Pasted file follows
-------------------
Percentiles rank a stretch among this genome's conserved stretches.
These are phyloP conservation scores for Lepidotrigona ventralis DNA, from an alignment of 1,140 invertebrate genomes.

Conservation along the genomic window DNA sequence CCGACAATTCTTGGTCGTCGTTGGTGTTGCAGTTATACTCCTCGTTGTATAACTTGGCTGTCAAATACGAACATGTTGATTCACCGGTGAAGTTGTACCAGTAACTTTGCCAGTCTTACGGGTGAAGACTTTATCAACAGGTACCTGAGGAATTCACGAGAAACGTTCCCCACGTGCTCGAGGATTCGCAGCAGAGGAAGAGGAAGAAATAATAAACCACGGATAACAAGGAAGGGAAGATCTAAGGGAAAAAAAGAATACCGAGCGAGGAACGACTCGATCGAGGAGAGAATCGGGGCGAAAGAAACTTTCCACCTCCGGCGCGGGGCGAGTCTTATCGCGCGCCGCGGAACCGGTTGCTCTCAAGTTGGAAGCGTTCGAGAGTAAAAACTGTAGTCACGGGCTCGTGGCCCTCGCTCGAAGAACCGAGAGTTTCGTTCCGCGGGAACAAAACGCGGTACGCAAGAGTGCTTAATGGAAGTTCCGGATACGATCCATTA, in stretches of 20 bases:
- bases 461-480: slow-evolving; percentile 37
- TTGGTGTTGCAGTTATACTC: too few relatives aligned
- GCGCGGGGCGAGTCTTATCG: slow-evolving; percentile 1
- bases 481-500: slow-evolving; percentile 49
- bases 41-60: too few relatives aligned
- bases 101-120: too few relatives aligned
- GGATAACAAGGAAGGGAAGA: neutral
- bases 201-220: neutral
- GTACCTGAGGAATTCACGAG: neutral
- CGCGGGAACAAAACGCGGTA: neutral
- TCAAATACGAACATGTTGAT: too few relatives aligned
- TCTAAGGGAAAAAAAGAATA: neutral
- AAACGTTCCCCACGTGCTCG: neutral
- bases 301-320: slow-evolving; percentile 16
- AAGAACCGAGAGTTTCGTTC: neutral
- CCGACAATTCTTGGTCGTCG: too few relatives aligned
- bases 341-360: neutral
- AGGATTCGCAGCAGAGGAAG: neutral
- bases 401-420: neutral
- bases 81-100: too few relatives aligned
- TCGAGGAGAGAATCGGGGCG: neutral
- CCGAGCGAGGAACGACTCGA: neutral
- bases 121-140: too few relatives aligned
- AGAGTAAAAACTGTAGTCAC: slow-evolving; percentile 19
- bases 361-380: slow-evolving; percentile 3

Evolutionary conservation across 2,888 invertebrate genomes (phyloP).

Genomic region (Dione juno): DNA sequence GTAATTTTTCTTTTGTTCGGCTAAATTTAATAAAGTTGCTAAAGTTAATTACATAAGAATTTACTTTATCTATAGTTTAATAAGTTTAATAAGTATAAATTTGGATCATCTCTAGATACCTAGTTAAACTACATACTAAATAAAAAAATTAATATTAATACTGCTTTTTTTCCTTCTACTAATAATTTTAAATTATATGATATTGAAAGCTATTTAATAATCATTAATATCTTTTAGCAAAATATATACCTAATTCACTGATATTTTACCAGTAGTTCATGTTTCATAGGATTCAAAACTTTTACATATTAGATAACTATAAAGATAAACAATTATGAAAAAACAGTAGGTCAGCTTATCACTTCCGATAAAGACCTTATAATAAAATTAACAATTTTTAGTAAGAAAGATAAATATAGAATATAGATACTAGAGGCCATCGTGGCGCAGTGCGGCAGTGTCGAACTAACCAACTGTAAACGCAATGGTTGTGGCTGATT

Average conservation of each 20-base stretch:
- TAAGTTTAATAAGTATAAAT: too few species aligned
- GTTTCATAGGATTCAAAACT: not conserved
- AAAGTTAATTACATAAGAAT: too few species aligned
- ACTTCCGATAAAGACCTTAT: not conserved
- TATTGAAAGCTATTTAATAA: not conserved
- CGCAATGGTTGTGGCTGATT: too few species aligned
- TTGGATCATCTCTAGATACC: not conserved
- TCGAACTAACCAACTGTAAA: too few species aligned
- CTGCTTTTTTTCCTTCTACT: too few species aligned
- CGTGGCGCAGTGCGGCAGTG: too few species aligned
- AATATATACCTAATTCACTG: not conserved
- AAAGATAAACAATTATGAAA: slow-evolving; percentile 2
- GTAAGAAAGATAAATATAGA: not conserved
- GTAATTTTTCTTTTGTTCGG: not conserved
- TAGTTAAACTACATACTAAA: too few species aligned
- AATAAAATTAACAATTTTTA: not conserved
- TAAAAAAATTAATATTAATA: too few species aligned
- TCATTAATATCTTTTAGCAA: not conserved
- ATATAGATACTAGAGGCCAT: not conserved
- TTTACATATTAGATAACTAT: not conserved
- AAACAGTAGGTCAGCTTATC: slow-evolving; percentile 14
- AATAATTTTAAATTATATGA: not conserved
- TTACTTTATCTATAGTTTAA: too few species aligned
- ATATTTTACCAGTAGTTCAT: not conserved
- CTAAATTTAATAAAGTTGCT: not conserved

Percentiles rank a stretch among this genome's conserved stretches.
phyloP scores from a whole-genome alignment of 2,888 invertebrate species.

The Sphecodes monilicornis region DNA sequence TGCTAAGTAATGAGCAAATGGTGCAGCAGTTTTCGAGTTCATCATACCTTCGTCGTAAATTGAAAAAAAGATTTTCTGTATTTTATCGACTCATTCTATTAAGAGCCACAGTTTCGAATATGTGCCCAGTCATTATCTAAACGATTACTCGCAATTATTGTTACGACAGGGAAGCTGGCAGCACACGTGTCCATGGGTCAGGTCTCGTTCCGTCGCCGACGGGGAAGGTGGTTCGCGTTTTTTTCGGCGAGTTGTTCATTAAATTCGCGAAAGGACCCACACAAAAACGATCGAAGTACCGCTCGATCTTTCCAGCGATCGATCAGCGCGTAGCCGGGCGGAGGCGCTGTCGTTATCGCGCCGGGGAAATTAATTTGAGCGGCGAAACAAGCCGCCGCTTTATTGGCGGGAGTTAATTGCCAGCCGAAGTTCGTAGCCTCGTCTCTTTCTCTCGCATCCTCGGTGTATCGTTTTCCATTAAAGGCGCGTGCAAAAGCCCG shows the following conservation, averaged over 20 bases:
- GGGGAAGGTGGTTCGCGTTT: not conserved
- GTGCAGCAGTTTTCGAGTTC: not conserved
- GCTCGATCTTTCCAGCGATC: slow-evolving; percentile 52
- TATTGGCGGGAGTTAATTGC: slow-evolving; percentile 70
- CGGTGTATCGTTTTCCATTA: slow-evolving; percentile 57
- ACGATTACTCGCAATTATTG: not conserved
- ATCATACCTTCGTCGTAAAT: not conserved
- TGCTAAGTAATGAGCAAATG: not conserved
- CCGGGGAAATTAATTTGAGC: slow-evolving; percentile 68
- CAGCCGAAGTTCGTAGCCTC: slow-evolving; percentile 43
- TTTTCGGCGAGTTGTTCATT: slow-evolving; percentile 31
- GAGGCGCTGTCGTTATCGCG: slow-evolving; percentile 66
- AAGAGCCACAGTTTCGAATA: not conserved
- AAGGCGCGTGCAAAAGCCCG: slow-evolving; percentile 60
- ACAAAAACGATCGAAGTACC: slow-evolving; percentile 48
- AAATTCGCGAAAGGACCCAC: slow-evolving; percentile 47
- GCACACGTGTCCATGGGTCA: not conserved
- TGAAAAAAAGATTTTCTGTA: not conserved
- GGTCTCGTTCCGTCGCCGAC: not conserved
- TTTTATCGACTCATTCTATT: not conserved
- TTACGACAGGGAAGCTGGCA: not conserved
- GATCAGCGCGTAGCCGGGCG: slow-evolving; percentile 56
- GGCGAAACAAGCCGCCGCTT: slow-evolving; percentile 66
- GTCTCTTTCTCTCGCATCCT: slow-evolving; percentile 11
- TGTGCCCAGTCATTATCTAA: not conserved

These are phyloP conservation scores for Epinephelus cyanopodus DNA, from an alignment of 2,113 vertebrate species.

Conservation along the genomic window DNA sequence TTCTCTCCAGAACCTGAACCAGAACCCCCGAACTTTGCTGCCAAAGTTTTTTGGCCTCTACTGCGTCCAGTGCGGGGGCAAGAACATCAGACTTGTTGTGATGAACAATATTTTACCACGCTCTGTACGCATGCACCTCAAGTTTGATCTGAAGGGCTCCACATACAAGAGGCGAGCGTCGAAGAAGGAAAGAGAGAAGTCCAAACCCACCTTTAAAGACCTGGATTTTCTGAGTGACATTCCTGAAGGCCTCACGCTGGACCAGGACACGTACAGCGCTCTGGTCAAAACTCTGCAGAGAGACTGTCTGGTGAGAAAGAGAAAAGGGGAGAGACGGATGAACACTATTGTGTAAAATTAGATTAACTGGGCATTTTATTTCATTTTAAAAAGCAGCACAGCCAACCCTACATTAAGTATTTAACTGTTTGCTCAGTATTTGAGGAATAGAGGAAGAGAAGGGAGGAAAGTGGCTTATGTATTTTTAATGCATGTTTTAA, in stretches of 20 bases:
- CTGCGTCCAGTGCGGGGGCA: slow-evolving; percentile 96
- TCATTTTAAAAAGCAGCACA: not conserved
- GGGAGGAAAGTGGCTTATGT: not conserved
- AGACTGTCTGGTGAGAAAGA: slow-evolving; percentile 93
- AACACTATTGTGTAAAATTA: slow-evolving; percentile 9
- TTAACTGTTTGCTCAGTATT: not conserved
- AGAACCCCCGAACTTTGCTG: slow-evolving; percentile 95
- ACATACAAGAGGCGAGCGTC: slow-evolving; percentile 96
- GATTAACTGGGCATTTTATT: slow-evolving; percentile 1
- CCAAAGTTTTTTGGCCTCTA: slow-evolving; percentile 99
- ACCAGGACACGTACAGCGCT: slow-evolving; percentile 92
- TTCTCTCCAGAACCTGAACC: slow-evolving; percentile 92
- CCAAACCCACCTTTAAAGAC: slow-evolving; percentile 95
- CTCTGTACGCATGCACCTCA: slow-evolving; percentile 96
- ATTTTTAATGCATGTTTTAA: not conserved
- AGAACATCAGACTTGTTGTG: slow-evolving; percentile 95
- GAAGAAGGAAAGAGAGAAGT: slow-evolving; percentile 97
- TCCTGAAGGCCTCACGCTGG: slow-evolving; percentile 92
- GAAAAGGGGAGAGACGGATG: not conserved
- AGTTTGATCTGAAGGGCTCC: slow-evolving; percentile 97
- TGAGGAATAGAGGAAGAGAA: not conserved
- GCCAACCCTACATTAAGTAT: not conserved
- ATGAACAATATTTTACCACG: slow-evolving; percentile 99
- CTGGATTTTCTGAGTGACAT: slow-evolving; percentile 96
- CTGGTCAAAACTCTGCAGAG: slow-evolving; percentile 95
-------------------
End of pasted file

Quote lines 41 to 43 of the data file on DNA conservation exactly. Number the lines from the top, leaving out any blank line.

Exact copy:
- CGTGGCGCAGTGCGGCAGTG: too few species aligned
- AATATATACCTAATTCACTG: not conserved
- AAAGATAAACAATTATGAAA: slow-evolving; percentile 2